This new version of my website (hosted by Reclaim Hosting at my own domain is a remediation of my long-standing website (hosted on my university’s English Department web server). The migration of posts and materials from the old to new site is not yet complete.


Alan LiuI am Distinguished Professor in the English Department at the University of California, Santa Barbara, where I have been since 1987. I am also an affiliated faculty member of UCSB’s Media Arts & Technology graduate program. At the beginning of my career (1979-1986), I was on the faculty of Yale University’s English Department and British Studies Program.

I began my research in the field of British romantic literature and art. My first book, Wordsworth: The Sense of History (Stanford Univ. Press, 1989), explored the relation between the imaginative experiences of literature and history. In a series of theoretical essays in the 1990s, I explored cultural criticism, the “new historicism,” and postmodernism in contemporary literary studies.

Subsequently, I was an early and now continuing voice in the “digital humanities” field. This started in 1994, when I created my Voice of the Shuttle Web site for humanities research. That was the era when I began to study information culture as a way to close the circuit between the literary or historical imagination and the technological imagination. In 2004, I published my The Laws of Cool: Knowledge Work and the Culture of Information (Univ. of Chicago Press). In 2008, I also published from Univ. of Chicago Press my Local Transcendence: Essays on Postmodern Historicism and the Database. A new book is forthcoming from the same press in 2018: Friending the Past: The Sense of History in the Digital Age.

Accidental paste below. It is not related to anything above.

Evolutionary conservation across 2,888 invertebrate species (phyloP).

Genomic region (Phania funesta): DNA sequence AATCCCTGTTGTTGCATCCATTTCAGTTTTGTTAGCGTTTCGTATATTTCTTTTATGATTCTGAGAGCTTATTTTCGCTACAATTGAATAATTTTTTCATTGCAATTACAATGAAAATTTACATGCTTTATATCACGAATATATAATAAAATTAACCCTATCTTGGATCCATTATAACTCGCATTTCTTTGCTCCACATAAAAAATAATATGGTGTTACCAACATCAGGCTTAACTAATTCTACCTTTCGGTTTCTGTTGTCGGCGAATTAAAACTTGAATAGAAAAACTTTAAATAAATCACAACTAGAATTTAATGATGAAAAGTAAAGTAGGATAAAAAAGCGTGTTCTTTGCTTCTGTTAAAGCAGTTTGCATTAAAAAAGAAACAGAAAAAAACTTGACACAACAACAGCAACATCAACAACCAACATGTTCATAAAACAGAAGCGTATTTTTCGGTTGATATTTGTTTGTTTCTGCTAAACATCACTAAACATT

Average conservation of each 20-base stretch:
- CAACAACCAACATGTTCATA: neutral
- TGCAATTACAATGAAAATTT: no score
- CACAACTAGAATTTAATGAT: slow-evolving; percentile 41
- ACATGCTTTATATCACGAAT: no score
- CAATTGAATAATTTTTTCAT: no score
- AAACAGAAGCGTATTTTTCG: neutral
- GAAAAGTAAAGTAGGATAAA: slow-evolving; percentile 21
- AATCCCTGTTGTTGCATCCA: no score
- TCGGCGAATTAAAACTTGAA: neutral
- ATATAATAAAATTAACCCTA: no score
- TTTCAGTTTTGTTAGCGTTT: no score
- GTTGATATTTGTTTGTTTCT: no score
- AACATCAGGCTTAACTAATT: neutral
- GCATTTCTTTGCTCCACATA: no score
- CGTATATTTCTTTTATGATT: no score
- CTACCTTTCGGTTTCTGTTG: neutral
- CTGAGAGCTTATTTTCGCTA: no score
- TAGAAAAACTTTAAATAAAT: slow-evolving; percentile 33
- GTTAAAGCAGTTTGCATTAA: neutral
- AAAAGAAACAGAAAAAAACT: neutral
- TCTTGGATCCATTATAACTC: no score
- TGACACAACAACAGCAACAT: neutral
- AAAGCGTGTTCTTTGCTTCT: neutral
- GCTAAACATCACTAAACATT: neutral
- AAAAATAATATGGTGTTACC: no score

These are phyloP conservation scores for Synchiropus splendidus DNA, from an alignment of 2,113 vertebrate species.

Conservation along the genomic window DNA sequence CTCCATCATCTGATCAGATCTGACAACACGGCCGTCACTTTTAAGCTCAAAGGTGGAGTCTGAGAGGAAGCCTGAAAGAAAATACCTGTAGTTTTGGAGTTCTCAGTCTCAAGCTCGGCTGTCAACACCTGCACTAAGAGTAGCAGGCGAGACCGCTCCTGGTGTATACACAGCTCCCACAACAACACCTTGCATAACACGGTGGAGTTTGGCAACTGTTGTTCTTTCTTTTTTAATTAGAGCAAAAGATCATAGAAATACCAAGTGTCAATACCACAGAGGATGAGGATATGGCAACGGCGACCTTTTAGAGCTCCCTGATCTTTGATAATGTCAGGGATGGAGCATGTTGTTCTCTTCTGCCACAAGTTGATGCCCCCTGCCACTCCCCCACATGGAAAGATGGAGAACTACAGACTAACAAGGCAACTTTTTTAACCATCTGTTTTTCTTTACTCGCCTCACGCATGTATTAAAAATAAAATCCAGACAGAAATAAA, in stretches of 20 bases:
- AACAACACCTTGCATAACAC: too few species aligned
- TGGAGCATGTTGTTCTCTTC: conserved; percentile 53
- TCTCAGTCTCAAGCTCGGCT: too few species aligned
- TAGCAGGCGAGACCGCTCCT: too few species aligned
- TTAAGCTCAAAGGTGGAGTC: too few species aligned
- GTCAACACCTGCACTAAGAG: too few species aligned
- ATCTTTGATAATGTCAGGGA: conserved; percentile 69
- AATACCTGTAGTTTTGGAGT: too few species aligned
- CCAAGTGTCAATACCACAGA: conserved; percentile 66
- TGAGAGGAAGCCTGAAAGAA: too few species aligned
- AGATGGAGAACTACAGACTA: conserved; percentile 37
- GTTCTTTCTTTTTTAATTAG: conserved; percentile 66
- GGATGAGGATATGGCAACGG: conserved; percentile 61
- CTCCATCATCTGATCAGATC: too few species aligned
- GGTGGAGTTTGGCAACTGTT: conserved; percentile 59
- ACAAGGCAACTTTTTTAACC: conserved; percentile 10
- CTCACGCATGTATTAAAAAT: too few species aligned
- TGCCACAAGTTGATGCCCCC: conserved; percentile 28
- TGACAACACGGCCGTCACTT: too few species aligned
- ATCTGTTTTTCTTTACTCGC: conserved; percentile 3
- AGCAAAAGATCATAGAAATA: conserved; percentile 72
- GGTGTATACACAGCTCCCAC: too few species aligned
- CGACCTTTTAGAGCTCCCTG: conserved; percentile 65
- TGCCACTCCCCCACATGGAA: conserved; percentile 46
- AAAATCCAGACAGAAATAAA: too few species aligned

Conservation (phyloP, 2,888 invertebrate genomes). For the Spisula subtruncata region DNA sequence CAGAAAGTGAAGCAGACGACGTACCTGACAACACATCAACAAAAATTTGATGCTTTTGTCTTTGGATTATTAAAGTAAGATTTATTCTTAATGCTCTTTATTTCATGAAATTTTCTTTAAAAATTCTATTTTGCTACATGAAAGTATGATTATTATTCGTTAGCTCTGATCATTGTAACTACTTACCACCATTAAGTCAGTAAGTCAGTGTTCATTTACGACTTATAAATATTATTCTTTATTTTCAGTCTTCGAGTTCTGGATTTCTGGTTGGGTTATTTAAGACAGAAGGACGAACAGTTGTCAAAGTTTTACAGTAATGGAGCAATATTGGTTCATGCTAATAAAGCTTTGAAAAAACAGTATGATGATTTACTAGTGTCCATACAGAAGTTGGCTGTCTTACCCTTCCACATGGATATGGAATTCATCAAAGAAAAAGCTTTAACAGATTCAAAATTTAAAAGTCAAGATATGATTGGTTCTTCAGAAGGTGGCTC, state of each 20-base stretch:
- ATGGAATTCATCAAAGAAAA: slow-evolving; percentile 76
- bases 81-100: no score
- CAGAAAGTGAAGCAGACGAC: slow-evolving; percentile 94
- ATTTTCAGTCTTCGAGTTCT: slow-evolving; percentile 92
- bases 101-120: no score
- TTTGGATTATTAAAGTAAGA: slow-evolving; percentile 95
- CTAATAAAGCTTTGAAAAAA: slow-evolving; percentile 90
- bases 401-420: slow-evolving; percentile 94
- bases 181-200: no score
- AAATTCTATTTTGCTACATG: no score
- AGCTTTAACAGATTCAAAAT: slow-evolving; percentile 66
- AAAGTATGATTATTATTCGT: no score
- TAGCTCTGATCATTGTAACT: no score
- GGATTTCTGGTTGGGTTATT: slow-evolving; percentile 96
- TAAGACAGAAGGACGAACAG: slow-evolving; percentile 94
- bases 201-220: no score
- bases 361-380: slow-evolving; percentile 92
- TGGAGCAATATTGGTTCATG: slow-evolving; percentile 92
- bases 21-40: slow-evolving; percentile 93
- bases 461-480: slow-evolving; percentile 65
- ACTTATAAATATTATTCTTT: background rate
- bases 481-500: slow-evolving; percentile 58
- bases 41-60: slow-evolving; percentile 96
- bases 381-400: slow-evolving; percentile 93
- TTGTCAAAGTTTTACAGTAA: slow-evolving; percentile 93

In the late 1990’s, I founded the NEH-funded Teaching with Technology project at UC Santa Barbara called Transcriptions: Literature and the Culture of Information, and my English Dept’s undergraduate specialization on Literature and the Culture of Information. During 2002-2007 I was a member of the Board of Directors of the Electronic Literature Organization (ELO) and chair of the Technology/Software Committee of the ELO’s PAD Initiative (Preservation / Archiving / Dissemination of Electronic Literature). Digital initiatives I then led in the 2000s include Transliteracies: Research in the Technological, Social, and Cultural Practices of Online Reading, a University of California multi-campus, collaborative research group (2005-10); and RoSE (Research-oriented Social Environment), a software project funded by a NEH Digital Humanities Start-up grant (2011-12) that is the culmination of Transliteracies.

I founded and am co-leader of the international 4Humanities advocacy initiative in 2010. During 2017-2020, I am Principal Investigator of the 4Humanities WhatEvery1Says research project, which is supported by a $1.1 million grant from the Andrew W. Mellon Foundation. We are using digital methods to study a big-data corpus of public discourse about the humanities, and we are creating resources and toolkits for speaking up for the values of the humanities in today’s society.